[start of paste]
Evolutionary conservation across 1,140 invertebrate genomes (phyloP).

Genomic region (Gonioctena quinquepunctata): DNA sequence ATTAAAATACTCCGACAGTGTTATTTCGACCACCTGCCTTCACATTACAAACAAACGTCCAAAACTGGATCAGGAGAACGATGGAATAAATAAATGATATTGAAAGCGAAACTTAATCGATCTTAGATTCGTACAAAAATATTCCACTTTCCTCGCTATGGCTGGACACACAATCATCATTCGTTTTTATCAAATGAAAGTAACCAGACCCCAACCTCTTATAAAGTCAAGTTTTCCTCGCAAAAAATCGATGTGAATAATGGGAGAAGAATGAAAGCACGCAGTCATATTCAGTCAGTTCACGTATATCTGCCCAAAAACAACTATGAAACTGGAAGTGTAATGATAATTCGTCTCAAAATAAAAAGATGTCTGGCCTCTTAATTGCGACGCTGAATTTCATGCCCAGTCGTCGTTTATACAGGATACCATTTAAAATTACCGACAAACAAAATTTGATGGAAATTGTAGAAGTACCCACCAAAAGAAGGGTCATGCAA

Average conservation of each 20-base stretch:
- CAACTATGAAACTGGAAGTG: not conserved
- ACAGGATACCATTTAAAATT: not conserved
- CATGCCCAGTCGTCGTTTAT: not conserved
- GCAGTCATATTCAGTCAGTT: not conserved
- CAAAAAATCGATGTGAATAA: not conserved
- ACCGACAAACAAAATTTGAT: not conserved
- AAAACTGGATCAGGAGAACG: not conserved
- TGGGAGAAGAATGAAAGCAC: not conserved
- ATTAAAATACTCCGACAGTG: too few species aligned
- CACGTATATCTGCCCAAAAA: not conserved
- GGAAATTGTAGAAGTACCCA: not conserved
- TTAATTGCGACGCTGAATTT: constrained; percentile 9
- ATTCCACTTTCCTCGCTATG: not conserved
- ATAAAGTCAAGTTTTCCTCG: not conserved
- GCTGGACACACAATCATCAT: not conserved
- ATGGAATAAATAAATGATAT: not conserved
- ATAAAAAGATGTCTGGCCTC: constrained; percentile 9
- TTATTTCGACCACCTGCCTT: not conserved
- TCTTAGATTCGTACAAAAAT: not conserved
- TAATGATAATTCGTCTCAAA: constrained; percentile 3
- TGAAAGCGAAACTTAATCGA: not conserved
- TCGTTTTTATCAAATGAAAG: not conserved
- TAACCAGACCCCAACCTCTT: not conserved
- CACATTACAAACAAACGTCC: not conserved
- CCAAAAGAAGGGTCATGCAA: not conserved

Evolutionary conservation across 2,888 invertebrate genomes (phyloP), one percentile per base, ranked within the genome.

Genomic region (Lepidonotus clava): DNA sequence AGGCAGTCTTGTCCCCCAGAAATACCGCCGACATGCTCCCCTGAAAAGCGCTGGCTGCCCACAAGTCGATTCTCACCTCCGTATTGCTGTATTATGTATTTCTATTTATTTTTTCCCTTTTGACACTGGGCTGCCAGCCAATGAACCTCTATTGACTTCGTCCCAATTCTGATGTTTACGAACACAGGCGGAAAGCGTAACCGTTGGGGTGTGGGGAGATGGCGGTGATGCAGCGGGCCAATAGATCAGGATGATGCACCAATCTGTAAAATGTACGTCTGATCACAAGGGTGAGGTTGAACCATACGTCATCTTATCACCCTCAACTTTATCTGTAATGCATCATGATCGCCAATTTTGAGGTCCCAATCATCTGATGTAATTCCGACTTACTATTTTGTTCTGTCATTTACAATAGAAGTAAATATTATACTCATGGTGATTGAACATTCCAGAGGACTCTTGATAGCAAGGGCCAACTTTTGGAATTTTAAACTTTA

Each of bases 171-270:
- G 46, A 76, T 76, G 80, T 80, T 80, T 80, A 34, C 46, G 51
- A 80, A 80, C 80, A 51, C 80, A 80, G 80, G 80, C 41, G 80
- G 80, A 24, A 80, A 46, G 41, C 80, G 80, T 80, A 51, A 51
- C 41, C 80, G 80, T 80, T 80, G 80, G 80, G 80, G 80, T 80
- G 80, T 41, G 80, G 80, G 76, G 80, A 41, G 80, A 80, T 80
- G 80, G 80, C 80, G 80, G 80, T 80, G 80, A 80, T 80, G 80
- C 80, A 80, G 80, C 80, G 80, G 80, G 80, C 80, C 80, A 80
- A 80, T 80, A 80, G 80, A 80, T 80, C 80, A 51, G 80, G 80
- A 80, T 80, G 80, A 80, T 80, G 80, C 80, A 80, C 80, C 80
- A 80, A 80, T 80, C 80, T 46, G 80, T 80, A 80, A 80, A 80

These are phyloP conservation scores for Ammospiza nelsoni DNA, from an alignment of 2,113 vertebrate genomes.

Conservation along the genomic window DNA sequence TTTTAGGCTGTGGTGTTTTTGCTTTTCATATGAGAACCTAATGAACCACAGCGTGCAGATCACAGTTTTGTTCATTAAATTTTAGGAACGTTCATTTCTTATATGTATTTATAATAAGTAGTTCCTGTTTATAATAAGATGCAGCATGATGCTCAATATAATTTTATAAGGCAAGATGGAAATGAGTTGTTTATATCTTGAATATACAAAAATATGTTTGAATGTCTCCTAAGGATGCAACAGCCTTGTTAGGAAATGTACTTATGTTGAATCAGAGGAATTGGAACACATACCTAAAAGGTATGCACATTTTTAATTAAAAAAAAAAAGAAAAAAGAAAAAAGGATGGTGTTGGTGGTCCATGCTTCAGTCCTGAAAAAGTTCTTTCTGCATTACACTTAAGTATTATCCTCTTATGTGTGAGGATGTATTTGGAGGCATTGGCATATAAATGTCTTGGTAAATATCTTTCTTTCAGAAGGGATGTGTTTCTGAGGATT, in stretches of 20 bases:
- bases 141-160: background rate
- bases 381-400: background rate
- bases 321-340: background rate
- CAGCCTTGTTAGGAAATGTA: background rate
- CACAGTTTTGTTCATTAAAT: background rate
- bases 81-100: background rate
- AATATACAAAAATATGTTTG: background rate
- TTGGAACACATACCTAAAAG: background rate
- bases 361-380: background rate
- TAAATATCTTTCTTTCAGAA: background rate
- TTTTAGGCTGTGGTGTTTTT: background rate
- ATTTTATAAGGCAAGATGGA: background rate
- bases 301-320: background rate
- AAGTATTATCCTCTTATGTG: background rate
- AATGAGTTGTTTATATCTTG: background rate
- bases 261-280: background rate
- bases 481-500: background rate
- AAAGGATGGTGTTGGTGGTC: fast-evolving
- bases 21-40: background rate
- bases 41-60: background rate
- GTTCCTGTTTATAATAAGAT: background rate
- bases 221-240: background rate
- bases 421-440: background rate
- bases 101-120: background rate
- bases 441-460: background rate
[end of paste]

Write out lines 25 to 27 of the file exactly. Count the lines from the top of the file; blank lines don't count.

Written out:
- TCGTTTTTATCAAATGAAAG: not conserved
- TAACCAGACCCCAACCTCTT: not conserved
- CACATTACAAACAAACGTCC: not conserved